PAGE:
Top 10 Shortest Wars
Since Biblical times and before, man has been constantly fighting. It seems that never a year goes by without one war or another starting or finishing. Some of these wars take many years and have very high death tolls, but there have also been some extraordinarily short wars. This is a list of the ten shortest wars since 1800. I have not included wars that ended in ceasefire, wars of revolution or independence, or wars that occurred during the First or Second World Wars.
10. Falklands War 42 days
Year Fought: 1982
Between: Argentina vs United Kingdom
Outcome: British victory
The Falklands war was fought in 1982 between Argentina and the United Kingdom over the disputed Falkland Islands, South Georgia and the South Sandwich Islands. The Falkland Islands consist of two large and many small islands in the South Atlantic Ocean east of Argentina, and their name and ownership have long been disputed. The war was triggered by the occupation of South Georgia by Argentina on 19 March 1982 followed by the occupation of the Falklands, and ended when Argentina surrendered on 14 June 1982. War was not actually declared by either side. The initial invasion was considered by Argentina as the re-occupation of its own territory, and by Britain as an invasion of a British overseas territory, and the most recent invasion of British territory by a foreign power. The political effects of the war were strong in both countries. A wave of patriotic sentiment swept through both: the Argentine loss prompted even larger protests against the military government, which hastened its downfall; in the United Kingdom, the government of Prime Minister Margaret Thatcher was bolstered. It helped Thatcher’s government to victory in the 1983 general election, which prior to the war was seen as by no means certain.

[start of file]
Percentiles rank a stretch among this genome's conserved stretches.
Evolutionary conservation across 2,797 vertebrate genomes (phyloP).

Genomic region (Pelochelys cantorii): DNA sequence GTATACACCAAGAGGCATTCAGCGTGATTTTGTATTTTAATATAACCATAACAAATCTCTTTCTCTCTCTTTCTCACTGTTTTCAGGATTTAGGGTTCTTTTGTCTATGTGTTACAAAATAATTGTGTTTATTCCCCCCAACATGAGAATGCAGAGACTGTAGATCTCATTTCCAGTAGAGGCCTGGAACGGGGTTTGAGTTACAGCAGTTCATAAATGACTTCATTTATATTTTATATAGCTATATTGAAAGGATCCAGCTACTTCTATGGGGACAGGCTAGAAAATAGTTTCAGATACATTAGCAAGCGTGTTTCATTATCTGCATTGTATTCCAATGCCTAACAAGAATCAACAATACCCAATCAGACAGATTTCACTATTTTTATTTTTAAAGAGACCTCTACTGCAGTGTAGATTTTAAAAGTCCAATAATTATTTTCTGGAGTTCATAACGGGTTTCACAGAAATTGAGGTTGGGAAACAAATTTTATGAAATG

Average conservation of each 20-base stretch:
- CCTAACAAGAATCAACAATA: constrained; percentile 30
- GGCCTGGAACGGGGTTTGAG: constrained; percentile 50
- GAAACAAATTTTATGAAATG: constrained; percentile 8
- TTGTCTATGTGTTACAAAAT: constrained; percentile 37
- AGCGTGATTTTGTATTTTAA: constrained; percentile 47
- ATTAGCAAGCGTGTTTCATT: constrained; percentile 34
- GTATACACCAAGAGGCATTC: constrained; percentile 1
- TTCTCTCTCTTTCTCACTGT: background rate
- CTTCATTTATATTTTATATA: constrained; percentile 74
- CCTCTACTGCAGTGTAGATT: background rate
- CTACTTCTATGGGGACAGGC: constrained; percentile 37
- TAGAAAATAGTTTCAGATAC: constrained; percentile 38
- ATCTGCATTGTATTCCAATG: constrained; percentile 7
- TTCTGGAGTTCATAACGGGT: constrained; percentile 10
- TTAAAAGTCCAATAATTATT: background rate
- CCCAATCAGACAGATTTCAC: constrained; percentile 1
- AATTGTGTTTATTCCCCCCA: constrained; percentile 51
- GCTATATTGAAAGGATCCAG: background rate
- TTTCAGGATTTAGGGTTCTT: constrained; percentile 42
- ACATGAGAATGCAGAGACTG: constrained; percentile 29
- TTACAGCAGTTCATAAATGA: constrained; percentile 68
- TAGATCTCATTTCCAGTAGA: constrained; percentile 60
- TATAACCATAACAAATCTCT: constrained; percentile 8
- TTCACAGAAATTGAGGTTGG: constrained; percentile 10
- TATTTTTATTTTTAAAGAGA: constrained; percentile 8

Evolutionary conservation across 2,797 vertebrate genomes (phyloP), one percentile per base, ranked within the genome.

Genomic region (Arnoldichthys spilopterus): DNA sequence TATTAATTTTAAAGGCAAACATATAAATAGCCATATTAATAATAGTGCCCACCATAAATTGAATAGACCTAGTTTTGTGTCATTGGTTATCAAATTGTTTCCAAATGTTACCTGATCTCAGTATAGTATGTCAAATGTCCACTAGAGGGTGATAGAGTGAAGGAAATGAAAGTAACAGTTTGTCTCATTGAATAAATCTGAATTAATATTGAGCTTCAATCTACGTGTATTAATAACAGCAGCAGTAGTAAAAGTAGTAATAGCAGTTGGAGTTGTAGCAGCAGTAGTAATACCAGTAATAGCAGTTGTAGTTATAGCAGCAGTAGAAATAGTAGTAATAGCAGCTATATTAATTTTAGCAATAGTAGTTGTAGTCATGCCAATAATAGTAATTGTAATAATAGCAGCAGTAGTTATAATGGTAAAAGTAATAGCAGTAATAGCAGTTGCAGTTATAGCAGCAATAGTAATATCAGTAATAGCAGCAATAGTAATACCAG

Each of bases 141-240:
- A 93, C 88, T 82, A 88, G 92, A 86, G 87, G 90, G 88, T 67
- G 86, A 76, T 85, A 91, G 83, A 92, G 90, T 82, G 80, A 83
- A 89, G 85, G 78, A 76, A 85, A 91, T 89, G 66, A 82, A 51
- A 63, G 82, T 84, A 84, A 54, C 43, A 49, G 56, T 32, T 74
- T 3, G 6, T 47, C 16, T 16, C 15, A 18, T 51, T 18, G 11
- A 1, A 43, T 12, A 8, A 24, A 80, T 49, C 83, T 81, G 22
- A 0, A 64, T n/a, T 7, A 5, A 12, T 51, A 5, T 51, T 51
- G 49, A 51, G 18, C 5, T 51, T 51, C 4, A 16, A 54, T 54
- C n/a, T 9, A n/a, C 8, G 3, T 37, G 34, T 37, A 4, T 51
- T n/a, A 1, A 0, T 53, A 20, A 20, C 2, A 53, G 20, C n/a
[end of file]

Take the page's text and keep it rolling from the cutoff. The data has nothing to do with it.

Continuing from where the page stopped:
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9. Polish-Lithuanian War 37 days
Year Fought: 1920
Between: Second Polish Republic vs Lithuania
Outcome: Polish victory
This war was fought not long after both nations had regained their independence. It was a part of wider conflict over the disputed cities of Vilnius, Suwa?ki and Augustów. Poland claimed victory and signed an agreement to stop hostilities, but reneged shortly after and created the puppet state of the Republic of Central Lithuania. Centered around the historical capital of Grand Duchy of Lithuania, Vilnius, the state was short-lived and did not gain international recognition. For eighteen months the entity served as a buffer state between Poland, upon which it depended, and Lithuania, which claimed the area. Finally, on March 24, 1922, following the general elections held there, it was annexed to Poland. The elections were not recognized by the Republic of Lithuania.
Year Fought: 1913
Between: Bulgaria vs Greece, Serbia, Montenegro, Romania, Ottoman Empire
Outcome: Bulgarian defeat
The Second Balkan War was fought in 1913 between Bulgaria on one side and its First Balkan War allies Greece and Serbia on the other side, with Romania and the Ottoman Empire intervening against Bulgaria. The outcome turned Serbia, an ally of the Russian Empire, into an important regional power, alarming Austria-Hungary and thereby indirectly providing an important cause for World War I. Despite stabilising the front in Macedonia, the Bulgarian government’s acceptance of an armistice was driven by events far from Macedonia. Romania invaded on 27 June/10 July, occupying the undefended Southern Dobruja and marching through Northern Bulgaria to threaten Sofia. The Ottoman Empire also took advantage of the situation to recover some of their former possessions in Thrace including Adrianople (which the Bulgarians abandoned on 23 July without firing a shot). Bulgaria lost most of the territories gained in the First Balkan War including the southern Dobrudja (to Romania), most of Macedonia, and Eastern Thrace (to the Ottomans), while retaining Western Thrace, its Aegean outlet, with the port of Dedeagach. The boundary settlements of the Treaties of Bucharest and Constantinople were only temporary; ten months later the fighting was renewed with the start of the First World War.